Jellyfish detail from A Naturalist’s Rambles on the Devonshire Coast by Philip Henry Gosse, 1853. (Available as a print, as a face mask, and as stationery cards, benefitting The Nature Conservancy.)

Medusa from A Naturalist’s Rambles on the Devonshire Coast by Philip Henry Gosse, 1853. (Available as a print, as a face mask, and as stationery cards, benefitting The Nature Conservancy.)

Complement with Gosse’s compatriot William Saville Kent’s kaleidoscopic illustrations from the world’s first pictorial glimpse of the Great Barrier Reef and the living wonders rendered in Cephalopod Atlas — the world’s first encyclopedia of deep-sea creatures, drawn from the epoch-making Valdiva expedition and published a decade after Gosse’s death, upending the longtime belief that the ocean is lifeless below 300 fathoms: a testament to the frequency with which every time we have let our self-referential imagination limit the complexity, diversity, and resilience of life, we have limited the wonder of possibility and we have been wrong.

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Thich Nhat Hanh on the Art of Deep Listening and the 3 Buddhist Steps to Repairing a Relationship

One fact that never fails to astound me: Despite the immense cultural changes and leaps in knowledge over the epochs, the human brain — that crucible of consciousness, roiling with the psychologies that govern the behaviors we call human nature — has remained virtually unchanged for the past hundred thousand years. How humbling to consider that what is cognitively true of our ancestors — who, lacking a knowledge of astronomy as the correct frame of reference for planetary motion, explained eclipses as acts of god and comets as omens of ill fortune — is as true of us.

The explanatory contexts in which this tendency manifests today may be different, but it manifests just the same — especially in our interpersonal relationships, where so much of the correct frame of reference that is the other person’s inner reality is invisible to us. It helps to remember that between our feelings and anything in the external world that causes the ripples of consciousness we call feelings — any difficult situation, any painful event, any hurtful action of another — there lie myriad possible causal explanations.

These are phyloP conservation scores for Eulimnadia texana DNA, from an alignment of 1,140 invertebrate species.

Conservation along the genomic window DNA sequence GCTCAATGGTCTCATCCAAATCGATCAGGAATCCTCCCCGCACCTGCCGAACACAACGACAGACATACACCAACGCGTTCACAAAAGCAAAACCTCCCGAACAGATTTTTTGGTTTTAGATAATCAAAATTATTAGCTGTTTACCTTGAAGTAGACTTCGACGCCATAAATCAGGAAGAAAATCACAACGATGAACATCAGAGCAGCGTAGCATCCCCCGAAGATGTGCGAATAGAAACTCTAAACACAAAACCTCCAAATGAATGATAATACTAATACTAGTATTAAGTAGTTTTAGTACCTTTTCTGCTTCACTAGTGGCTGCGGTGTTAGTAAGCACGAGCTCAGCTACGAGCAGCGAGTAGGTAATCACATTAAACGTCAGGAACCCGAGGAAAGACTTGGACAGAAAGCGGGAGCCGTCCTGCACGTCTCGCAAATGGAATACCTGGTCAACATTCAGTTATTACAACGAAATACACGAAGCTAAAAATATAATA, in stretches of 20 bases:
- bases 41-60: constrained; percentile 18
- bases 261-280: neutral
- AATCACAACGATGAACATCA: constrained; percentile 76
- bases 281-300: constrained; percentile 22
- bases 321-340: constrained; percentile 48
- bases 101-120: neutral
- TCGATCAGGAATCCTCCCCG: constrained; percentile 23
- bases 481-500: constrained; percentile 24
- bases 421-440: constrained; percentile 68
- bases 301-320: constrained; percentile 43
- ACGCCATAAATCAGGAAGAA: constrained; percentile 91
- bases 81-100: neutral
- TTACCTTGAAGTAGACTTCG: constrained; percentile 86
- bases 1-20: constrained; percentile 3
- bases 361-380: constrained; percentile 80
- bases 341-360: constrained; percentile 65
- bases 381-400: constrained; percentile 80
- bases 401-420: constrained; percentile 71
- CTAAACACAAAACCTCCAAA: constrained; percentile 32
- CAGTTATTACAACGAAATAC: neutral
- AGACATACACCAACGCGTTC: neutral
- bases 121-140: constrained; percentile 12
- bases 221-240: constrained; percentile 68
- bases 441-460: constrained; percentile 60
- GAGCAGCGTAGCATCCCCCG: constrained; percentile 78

One fact I have learned about life through the empiricism of living: When we are hurt in a relationship, when we are spinning in the blooming buzzing confusion of sensemaking, the explanation we elect as correct usually has more to do with our own fears and vulnerabilities than it does with the reality of the situation; almost always, that explanation is wrong; almost always, the true explanation has more to do with the fears and vulnerabilities roiling in the other person invisibly to us.

The Dreaming Horses by Franz Marc, 1913. (Available as a print and as stationery cards, benefitting The Nature Conservancy.)

And so, sensemaking and storytelling creatures that we are, we move through the real world in a self-generated dream, responding not to reality but to the stories we tell ourselves about what is true — stories at best incomplete and at worst injuriously incorrect, stories about what we do and don’t deserve, stories the cost of which is connection, trust, love. This is why without charity of interpretation and without candor — the vulnerability of it, the courage of it, the kindness of it — all relationships become a ricochet of unspoken resentments based mostly on misapprehended motives, and crumble.

The great Buddhist teacher and peace activist Thich Nhat Hanh offers a three-step remedy for this elemental human tendency in a portion of his slender, potent book Fear: Essential Wisdom for Getting Through the Storm (public library), which also gave us his warm wisdom on the four Buddhist mantras for turning fear into love.

Thich Nhat Hanh

He writes:

Much of our suffering comes from wrong perceptions. To remove that hurt, we have to remove our wrong perception.

Whenever we see another person take an action, he notes, we must remain aware that there could be a number of invisible motive forces behind it and we must be willing to listen in order to better understand them — not only out of the vain self-referential transactionalism masquerading as the Golden Rule, in the hope that others would be just as willing not to misunderstand our own motives by their perception and interpretation of our actions, but because correcting our wrong perceptions is a basic and vital form of caring for ourselves: